For months now, newspaper columnists and bloggers have been uncomfortable about one aspect of their favorite : Yes, Obama is sincere, they concede. Deeply, persuasively sincere. But is he tough enough for the big time? Can he be as ruthless as his opponent?
Hannah Arendt’s famous phrase, The Banality of Evil, has been beaten into the ground from overuse. And so it should have been. For it’s not evil that’s banal, nor is it the criminals who commit evil acts. It’s the people who don’t understand it.
Beet willed the nascent institution his library and a considerable part of his fortune. In gratitude the founders named the college for this most generous rube. And they saluted him with the institution’s Latin motto. It praises great things in descending (or is it ascending?) order: Deus Libri Porci—
Labor saving devices have been with us since the broom, and every year brings more. You can throw away your bookshelves, for example. Amazon has a device called the Kindle, a convenient, portable device that weighs about 10 ounces, and allows you to download some 90,000 volumes on its screen. And a British publisher has invented a periodical that eliminates journalism. It’s called The Week, and according to Felix Dennis, his magazine is “going to be a huge global brand.”
“The hyena, hermaphroditic, self-eating devourer of the dead, trailer of calving cows, ham-stringer, potential biter-off of your face at night while you slept, sad yowler, camp-follower, stinking, fowl, with jaws that crack the bones the lion leaves, belly dragging, loping away on the brown plain, looking back, mongrel dog-smart in the face… the hyena was a dirty joke.”
Columbia University president Lee Bollinger has been condemned from every quarter. This is unfair. He may be a classic exemplar of academic moral squalor, but as an impressionist he belongs up there with Rich Little. Who else can mimic the Cowardly Lion, the Tin Man and the Scarecrow so well?
In his most recent harangue, Bin Laden dropped a name much favored by USA-bashers here and abroad. The retired M.I.T. Professor Noam Chomsky, he maintained, is “among the most capable of those from your own side.”
The people who now run the British Broadcasting System deserve some sort of deep sea diving award. They never manage to touch bottom. There’s always some new low toward which they plunge, some new shade of yellow they display to the world, some new move to disgrace their heritage of writers like George Orwell and T.S. Eliot who established the BBC’s reputation for honesty and scruple.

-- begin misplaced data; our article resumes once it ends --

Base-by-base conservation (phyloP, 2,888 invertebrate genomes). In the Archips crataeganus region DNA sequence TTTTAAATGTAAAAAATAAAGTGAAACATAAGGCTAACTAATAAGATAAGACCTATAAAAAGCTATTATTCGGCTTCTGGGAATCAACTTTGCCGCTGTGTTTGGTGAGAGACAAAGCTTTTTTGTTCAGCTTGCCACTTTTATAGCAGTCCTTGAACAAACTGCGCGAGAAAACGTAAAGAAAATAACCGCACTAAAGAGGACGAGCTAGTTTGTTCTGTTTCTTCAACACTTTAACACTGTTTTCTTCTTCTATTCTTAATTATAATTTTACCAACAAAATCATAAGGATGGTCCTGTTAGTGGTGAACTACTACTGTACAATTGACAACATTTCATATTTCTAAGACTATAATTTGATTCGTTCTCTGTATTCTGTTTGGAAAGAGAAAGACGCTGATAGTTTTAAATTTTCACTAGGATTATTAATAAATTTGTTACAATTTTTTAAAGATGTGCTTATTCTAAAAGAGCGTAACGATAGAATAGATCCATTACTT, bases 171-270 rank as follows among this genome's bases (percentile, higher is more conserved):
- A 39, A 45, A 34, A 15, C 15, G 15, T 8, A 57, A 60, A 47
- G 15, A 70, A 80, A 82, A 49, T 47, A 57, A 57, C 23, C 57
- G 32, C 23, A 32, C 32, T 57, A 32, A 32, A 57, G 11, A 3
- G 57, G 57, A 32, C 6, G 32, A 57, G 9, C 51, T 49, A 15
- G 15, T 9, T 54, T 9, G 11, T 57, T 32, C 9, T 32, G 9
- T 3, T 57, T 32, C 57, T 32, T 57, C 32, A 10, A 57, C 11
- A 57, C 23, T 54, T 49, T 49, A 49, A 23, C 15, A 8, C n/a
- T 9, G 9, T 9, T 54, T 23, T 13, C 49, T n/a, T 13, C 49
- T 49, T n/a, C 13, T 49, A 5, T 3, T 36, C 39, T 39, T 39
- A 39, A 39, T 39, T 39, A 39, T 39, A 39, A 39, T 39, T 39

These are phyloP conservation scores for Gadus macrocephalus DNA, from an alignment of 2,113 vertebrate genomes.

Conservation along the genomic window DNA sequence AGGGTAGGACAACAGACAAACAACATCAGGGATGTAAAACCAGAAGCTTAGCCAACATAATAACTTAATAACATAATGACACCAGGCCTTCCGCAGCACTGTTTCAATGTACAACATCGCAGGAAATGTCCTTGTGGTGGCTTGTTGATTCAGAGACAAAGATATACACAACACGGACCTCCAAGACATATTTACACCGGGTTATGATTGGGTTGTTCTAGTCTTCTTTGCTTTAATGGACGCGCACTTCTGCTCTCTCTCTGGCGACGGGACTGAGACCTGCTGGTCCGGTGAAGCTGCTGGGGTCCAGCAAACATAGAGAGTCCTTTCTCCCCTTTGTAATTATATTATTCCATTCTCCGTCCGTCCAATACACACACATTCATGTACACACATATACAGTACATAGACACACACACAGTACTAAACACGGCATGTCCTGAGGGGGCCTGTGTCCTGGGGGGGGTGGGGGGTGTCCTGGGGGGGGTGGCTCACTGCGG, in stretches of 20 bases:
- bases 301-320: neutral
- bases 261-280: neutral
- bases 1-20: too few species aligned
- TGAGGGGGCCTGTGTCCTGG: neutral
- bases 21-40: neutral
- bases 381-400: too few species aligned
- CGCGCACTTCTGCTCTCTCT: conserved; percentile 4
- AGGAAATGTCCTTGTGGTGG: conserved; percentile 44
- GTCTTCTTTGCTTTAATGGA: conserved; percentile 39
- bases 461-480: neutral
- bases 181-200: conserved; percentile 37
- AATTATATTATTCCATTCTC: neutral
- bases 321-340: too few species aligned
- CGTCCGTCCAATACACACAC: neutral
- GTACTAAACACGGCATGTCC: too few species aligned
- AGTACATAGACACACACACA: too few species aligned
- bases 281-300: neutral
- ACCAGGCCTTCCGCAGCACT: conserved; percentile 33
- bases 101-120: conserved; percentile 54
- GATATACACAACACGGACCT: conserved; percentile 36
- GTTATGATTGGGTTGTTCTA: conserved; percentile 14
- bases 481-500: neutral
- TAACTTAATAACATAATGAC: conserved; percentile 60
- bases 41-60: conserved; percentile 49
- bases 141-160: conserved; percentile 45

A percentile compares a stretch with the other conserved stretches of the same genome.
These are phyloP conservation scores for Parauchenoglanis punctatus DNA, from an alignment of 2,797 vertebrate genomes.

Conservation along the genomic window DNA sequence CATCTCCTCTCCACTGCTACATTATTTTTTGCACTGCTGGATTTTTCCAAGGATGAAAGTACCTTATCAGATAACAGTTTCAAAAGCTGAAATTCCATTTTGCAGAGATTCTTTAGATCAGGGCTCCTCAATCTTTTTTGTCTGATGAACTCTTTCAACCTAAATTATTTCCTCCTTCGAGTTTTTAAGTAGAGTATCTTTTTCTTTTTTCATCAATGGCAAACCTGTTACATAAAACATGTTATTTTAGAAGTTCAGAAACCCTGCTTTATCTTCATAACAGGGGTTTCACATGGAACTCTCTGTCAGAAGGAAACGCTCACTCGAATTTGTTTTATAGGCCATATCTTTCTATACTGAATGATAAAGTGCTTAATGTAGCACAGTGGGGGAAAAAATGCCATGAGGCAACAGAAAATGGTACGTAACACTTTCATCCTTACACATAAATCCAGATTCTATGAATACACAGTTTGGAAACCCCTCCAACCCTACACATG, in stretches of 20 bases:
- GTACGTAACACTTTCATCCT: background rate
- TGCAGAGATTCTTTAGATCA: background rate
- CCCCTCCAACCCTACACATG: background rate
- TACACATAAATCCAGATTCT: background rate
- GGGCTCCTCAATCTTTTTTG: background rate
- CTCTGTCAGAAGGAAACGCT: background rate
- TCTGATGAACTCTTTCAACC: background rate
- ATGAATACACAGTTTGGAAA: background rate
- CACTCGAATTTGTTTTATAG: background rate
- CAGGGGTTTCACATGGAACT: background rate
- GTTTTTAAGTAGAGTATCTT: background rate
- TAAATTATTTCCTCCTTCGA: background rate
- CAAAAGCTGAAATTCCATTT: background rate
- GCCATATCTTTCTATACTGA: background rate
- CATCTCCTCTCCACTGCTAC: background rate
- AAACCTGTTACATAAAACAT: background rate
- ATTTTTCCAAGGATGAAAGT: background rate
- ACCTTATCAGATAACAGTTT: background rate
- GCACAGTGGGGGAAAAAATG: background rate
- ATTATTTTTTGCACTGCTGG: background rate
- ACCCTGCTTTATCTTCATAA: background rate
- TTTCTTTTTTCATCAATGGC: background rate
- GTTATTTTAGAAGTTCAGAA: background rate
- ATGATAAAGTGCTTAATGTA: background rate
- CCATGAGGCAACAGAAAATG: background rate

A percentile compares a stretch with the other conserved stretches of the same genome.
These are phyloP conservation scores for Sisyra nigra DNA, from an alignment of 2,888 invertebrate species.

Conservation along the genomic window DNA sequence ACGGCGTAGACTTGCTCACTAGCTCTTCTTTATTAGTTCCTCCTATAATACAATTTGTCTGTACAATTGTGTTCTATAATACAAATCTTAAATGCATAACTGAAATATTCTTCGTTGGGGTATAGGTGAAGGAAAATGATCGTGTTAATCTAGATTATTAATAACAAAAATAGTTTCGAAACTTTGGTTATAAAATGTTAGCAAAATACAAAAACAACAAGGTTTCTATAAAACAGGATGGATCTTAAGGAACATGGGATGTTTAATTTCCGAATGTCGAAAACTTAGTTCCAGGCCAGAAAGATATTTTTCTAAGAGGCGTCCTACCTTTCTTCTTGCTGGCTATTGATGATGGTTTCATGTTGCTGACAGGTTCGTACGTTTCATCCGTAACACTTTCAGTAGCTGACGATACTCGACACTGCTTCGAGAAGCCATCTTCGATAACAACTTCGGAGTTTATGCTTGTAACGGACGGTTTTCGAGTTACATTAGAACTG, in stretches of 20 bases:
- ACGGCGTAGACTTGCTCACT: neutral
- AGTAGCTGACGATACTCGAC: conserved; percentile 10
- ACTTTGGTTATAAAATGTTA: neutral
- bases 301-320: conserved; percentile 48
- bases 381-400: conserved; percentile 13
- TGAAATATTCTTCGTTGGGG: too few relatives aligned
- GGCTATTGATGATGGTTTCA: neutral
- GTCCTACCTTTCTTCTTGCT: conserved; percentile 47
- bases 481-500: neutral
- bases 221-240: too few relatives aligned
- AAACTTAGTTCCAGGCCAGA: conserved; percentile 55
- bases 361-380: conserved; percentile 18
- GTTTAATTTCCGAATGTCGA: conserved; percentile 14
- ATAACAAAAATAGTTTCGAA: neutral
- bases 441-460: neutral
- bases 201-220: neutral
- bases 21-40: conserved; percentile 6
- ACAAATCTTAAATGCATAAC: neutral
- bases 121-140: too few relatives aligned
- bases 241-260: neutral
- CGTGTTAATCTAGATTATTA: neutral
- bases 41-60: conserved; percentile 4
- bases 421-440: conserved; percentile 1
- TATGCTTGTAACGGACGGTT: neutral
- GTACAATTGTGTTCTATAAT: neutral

Can a man be a giant and a dwarf at the same time? Indeed he can. There can be few sadder exemplars of that paradox than the late Raoul Hilberg, who died this month at the age of 81.A longtime professor at the University of Vermont, Hilberg was famous for his answer, when asked what he did for a living: “I write about dead Jews.”
Like most one-note hysterics Gore Vidal, 81, spends a large part of his days in a snit. His latest hissyfit concerns a play entitled Terre Haute, which recently completed a run in England. It concerns the relationship of a homosexual writer, evidently not unlike Vidal, and a killer evidently not unlike Timothy McVeigh.
In a day of shrinking newspaper readership, the young have difficulty realizing there were once seven major dailies in New York City, each one of them with a unique personality and readership. Yet that was exactly the case.
The story of France today is like a bad French movie, full of posturing, absurd camera angles and over-the-top performances. Few objective viewers doubt whether France will dwindle into total irrelevance. The only question is when.
Anyone whose age or IQ is over forty should know the Russian word “pravda.” In the U.S.S.R. it was defined as “the truth.” Which is why the official state-controlled newspaper went by that title. But savvy Russians knew what that organ really meant: propaganda, lies, deceit, an ability to play the blame game, with the United States always at fault for everything wrong in the world. Plus an inability to face facts—among them Stalin’s famine of the 1930’s, his later economic policies and the subsequent murders of millions that took place on his orders.
Why is fascism so attractive to the left today? It’s one thing for Jimmy Carter to enthuse about totalitarians; he’s always been a fan of dictators like Ortega, Castro, Arafat. In the words of the late, great governor of Texas, Anne Richards, “He cain’t he’p it.”But it’s quite another for the Democratic party’s decent politicians of sense and sensibility to echo the disgraced Nobelist in their love of totalitarianism.
The 18th century aphorist Nicholas De Chamfort had advice for his fellow citizens: “Swallow a toad for breakfast. That way you will encounter nothing more disgusting the rest of the day.” Lucky man; that was a few centuries before the UN created the Human Rights Council.